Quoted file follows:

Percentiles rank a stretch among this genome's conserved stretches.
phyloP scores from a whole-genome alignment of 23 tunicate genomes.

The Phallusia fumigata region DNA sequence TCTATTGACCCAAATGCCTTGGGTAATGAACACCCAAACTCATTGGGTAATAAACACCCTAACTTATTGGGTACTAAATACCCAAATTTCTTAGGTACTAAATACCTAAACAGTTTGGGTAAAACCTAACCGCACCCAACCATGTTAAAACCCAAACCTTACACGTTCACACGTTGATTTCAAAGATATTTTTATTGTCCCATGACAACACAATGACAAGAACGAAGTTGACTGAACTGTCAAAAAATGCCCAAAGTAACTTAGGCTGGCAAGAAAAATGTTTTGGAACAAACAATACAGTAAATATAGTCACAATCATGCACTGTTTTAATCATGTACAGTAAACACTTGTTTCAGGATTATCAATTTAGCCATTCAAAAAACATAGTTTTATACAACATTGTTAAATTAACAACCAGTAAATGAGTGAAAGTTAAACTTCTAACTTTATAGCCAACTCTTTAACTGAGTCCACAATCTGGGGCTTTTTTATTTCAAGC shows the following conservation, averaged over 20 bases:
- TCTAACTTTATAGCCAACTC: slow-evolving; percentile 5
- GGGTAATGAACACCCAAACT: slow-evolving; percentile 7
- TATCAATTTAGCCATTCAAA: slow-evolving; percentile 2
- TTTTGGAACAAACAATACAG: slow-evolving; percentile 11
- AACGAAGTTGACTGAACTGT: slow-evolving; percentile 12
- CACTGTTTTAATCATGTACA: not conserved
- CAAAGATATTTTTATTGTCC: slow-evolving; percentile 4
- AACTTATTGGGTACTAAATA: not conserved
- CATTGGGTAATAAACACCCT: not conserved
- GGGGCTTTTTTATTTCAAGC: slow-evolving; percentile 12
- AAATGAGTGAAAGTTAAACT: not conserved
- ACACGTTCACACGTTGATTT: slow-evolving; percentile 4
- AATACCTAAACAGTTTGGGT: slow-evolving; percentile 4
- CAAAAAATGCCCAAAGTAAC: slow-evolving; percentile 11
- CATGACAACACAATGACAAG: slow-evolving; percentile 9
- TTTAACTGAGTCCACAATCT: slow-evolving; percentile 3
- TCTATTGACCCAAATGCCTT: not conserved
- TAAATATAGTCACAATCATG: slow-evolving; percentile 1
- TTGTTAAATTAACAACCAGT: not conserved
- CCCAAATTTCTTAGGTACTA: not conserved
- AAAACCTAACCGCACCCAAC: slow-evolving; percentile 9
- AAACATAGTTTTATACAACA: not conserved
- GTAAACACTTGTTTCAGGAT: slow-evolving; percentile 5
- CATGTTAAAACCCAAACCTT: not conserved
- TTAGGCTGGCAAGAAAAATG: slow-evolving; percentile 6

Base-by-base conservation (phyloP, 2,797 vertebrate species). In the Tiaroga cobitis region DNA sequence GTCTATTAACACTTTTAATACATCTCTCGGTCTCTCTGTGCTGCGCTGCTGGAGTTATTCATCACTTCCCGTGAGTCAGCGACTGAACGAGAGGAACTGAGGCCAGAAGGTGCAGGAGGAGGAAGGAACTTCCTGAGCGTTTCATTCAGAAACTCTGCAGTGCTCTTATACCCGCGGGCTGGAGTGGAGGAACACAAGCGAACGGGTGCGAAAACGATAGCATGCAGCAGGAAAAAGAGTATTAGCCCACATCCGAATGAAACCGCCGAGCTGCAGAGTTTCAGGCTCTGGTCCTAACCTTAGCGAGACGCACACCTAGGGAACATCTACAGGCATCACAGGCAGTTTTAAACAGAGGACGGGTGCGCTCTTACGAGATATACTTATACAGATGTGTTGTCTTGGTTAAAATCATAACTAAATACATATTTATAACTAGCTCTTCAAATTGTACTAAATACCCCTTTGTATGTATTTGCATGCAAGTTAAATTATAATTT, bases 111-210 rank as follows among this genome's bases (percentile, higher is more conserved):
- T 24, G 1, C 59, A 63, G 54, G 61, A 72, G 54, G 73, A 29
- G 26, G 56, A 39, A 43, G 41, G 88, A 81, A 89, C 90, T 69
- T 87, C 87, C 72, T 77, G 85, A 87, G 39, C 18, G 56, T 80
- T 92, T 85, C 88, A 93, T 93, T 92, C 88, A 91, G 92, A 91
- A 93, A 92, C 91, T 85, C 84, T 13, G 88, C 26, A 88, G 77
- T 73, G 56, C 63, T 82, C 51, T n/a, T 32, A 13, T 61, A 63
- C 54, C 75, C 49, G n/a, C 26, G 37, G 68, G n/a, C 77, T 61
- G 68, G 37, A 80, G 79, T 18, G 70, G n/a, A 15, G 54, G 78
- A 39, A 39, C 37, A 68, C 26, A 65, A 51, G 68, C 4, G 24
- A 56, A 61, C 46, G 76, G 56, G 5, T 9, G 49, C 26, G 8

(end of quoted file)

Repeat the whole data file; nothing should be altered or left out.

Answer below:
Percentiles rank a stretch among this genome's conserved stretches.
phyloP scores from a whole-genome alignment of 23 tunicate genomes.

The Phallusia fumigata region DNA sequence TCTATTGACCCAAATGCCTTGGGTAATGAACACCCAAACTCATTGGGTAATAAACACCCTAACTTATTGGGTACTAAATACCCAAATTTCTTAGGTACTAAATACCTAAACAGTTTGGGTAAAACCTAACCGCACCCAACCATGTTAAAACCCAAACCTTACACGTTCACACGTTGATTTCAAAGATATTTTTATTGTCCCATGACAACACAATGACAAGAACGAAGTTGACTGAACTGTCAAAAAATGCCCAAAGTAACTTAGGCTGGCAAGAAAAATGTTTTGGAACAAACAATACAGTAAATATAGTCACAATCATGCACTGTTTTAATCATGTACAGTAAACACTTGTTTCAGGATTATCAATTTAGCCATTCAAAAAACATAGTTTTATACAACATTGTTAAATTAACAACCAGTAAATGAGTGAAAGTTAAACTTCTAACTTTATAGCCAACTCTTTAACTGAGTCCACAATCTGGGGCTTTTTTATTTCAAGC shows the following conservation, averaged over 20 bases:
- TCTAACTTTATAGCCAACTC: slow-evolving; percentile 5
- GGGTAATGAACACCCAAACT: slow-evolving; percentile 7
- TATCAATTTAGCCATTCAAA: slow-evolving; percentile 2
- TTTTGGAACAAACAATACAG: slow-evolving; percentile 11
- AACGAAGTTGACTGAACTGT: slow-evolving; percentile 12
- CACTGTTTTAATCATGTACA: not conserved
- CAAAGATATTTTTATTGTCC: slow-evolving; percentile 4
- AACTTATTGGGTACTAAATA: not conserved
- CATTGGGTAATAAACACCCT: not conserved
- GGGGCTTTTTTATTTCAAGC: slow-evolving; percentile 12
- AAATGAGTGAAAGTTAAACT: not conserved
- ACACGTTCACACGTTGATTT: slow-evolving; percentile 4
- AATACCTAAACAGTTTGGGT: slow-evolving; percentile 4
- CAAAAAATGCCCAAAGTAAC: slow-evolving; percentile 11
- CATGACAACACAATGACAAG: slow-evolving; percentile 9
- TTTAACTGAGTCCACAATCT: slow-evolving; percentile 3
- TCTATTGACCCAAATGCCTT: not conserved
- TAAATATAGTCACAATCATG: slow-evolving; percentile 1
- TTGTTAAATTAACAACCAGT: not conserved
- CCCAAATTTCTTAGGTACTA: not conserved
- AAAACCTAACCGCACCCAAC: slow-evolving; percentile 9
- AAACATAGTTTTATACAACA: not conserved
- GTAAACACTTGTTTCAGGAT: slow-evolving; percentile 5
- CATGTTAAAACCCAAACCTT: not conserved
- TTAGGCTGGCAAGAAAAATG: slow-evolving; percentile 6

Base-by-base conservation (phyloP, 2,797 vertebrate species). In the Tiaroga cobitis region DNA sequence GTCTATTAACACTTTTAATACATCTCTCGGTCTCTCTGTGCTGCGCTGCTGGAGTTATTCATCACTTCCCGTGAGTCAGCGACTGAACGAGAGGAACTGAGGCCAGAAGGTGCAGGAGGAGGAAGGAACTTCCTGAGCGTTTCATTCAGAAACTCTGCAGTGCTCTTATACCCGCGGGCTGGAGTGGAGGAACACAAGCGAACGGGTGCGAAAACGATAGCATGCAGCAGGAAAAAGAGTATTAGCCCACATCCGAATGAAACCGCCGAGCTGCAGAGTTTCAGGCTCTGGTCCTAACCTTAGCGAGACGCACACCTAGGGAACATCTACAGGCATCACAGGCAGTTTTAAACAGAGGACGGGTGCGCTCTTACGAGATATACTTATACAGATGTGTTGTCTTGGTTAAAATCATAACTAAATACATATTTATAACTAGCTCTTCAAATTGTACTAAATACCCCTTTGTATGTATTTGCATGCAAGTTAAATTATAATTT, bases 111-210 rank as follows among this genome's bases (percentile, higher is more conserved):
- T 24, G 1, C 59, A 63, G 54, G 61, A 72, G 54, G 73, A 29
- G 26, G 56, A 39, A 43, G 41, G 88, A 81, A 89, C 90, T 69
- T 87, C 87, C 72, T 77, G 85, A 87, G 39, C 18, G 56, T 80
- T 92, T 85, C 88, A 93, T 93, T 92, C 88, A 91, G 92, A 91
- A 93, A 92, C 91, T 85, C 84, T 13, G 88, C 26, A 88, G 77
- T 73, G 56, C 63, T 82, C 51, T n/a, T 32, A 13, T 61, A 63
- C 54, C 75, C 49, G n/a, C 26, G 37, G 68, G n/a, C 77, T 61
- G 68, G 37, A 80, G 79, T 18, G 70, G n/a, A 15, G 54, G 78
- A 39, A 39, C 37, A 68, C 26, A 65, A 51, G 68, C 4, G 24
- A 56, A 61, C 46, G 76, G 56, G 5, T 9, G 49, C 26, G 8